New research sheds light on what’s going on in the brain to ensure we don’t look away from where we are reaching.
Keeping our eyes focused on what we reach for, whether it be an item at the grocery store or a ground ball on the baseball field, may appear seamless, but, in fact, is due to a complex neurological process involving intricate timing and coordination.
The work centers on a form of coordinated looking and reach called “gaze anchoring”—the temporary stoppage of eye movements in order to coordinate reaches.
“Our results show that we anchor our gaze to the target of the reach movement, thereby looking at that target for longer periods,” explains Bijan Pesaran, a professor at NYU’s Center for Neural Science and one of the paper’s authors. “This is what makes our reaches much more accurate. The big question has been: How does the brain orchestrate this kind of natural behavior?”
The study, conducted with Maureen Hagan, a neuroscientist at Australia’s Monash University, explores the frequently studied but not well understood process of gaze anchoring—in particular, how different regions of the brain communicate with each other.
To examine this phenomenon, the scientists studied brain activity in the arm and eye movement regions of the brain at the same time as non-human primates performed a sequence of eye and arm movements. The first movement was a coordinated look-and-reach to a target. Then, as little as 10 milliseconds later, a second target was presented that subjects needed to look at as quickly as possible. This second eye movement revealed the gaze anchoring effect. These movements are similar to those made when changing the radio while driving and attending to a traffic light—if you quickly look away from the radio to the traffic light, you might not select the right channel.
Their results showed that, during gaze anchoring, neurons in the part of the brain—the parietal reach region—used for reaching work to inhibit neuron activity in the part of the brain—the parietal saccade region—used for eye movements. This suppression of neuron firing serves to inhibit eye movement, keeping our eyes centered on the target of our reach, which then enhances the accuracy of what we’re grasping for. Importantly, the researchers note, the effects were tied to patterns of brain waves at 15-25 Hz, called beta waves, that organize neural firing across the different regions of the brain.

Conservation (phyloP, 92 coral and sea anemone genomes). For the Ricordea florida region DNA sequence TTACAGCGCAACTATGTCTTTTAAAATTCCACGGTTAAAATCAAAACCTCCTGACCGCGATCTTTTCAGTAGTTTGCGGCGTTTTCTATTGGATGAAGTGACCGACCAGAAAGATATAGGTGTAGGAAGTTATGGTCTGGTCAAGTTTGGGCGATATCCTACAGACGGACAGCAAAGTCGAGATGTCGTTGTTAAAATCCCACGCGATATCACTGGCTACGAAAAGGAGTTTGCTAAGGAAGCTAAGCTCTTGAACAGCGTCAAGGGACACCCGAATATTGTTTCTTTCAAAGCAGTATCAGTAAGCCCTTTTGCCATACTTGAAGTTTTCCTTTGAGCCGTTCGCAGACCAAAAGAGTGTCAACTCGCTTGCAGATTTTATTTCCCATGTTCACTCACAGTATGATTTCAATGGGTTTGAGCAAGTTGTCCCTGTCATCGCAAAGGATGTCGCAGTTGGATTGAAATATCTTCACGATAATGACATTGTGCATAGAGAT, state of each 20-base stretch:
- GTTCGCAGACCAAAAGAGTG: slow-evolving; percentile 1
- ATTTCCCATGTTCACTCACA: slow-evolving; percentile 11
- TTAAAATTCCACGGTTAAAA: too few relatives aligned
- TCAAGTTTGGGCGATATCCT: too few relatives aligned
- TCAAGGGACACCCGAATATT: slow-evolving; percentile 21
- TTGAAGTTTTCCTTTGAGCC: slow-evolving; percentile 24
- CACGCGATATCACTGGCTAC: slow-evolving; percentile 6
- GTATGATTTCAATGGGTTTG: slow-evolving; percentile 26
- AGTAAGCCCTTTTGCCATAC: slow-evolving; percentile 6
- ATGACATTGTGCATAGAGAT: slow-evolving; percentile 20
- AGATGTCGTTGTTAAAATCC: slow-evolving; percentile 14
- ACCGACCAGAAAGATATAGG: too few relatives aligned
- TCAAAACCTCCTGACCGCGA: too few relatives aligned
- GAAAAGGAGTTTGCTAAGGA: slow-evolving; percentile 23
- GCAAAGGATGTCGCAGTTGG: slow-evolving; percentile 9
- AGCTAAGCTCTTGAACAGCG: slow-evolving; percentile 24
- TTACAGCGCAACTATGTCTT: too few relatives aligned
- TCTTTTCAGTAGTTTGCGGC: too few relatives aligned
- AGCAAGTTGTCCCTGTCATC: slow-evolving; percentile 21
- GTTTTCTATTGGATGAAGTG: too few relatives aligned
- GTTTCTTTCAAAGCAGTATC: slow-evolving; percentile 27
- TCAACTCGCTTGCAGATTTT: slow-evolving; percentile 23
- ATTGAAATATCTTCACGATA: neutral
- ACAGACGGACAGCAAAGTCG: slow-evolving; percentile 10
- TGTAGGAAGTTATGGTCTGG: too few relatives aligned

“Beta waves have been previously linked to attention and cognition, and this study reveals how beta activity may control inhibitory brain mechanisms to coordinate our natural behavior,” explains Pesaran.
By further illuminating the neurological processes of coordinated looking and reaching, tying them to inhibitory beta waves, this study offers the potential to better understand afflictions of attention and executive control that orchestrate natural behaviors like coordinated looking and reaching.
The research appears in the journal Nature.
Support for the research came from the National Institutes of Health, Australian Research Council, the National Science Foundation, the National Eye Institute, the Army Research Office, the Simons Foundation, a McKnight Scholar Award, and a Sloan Research Fellowship.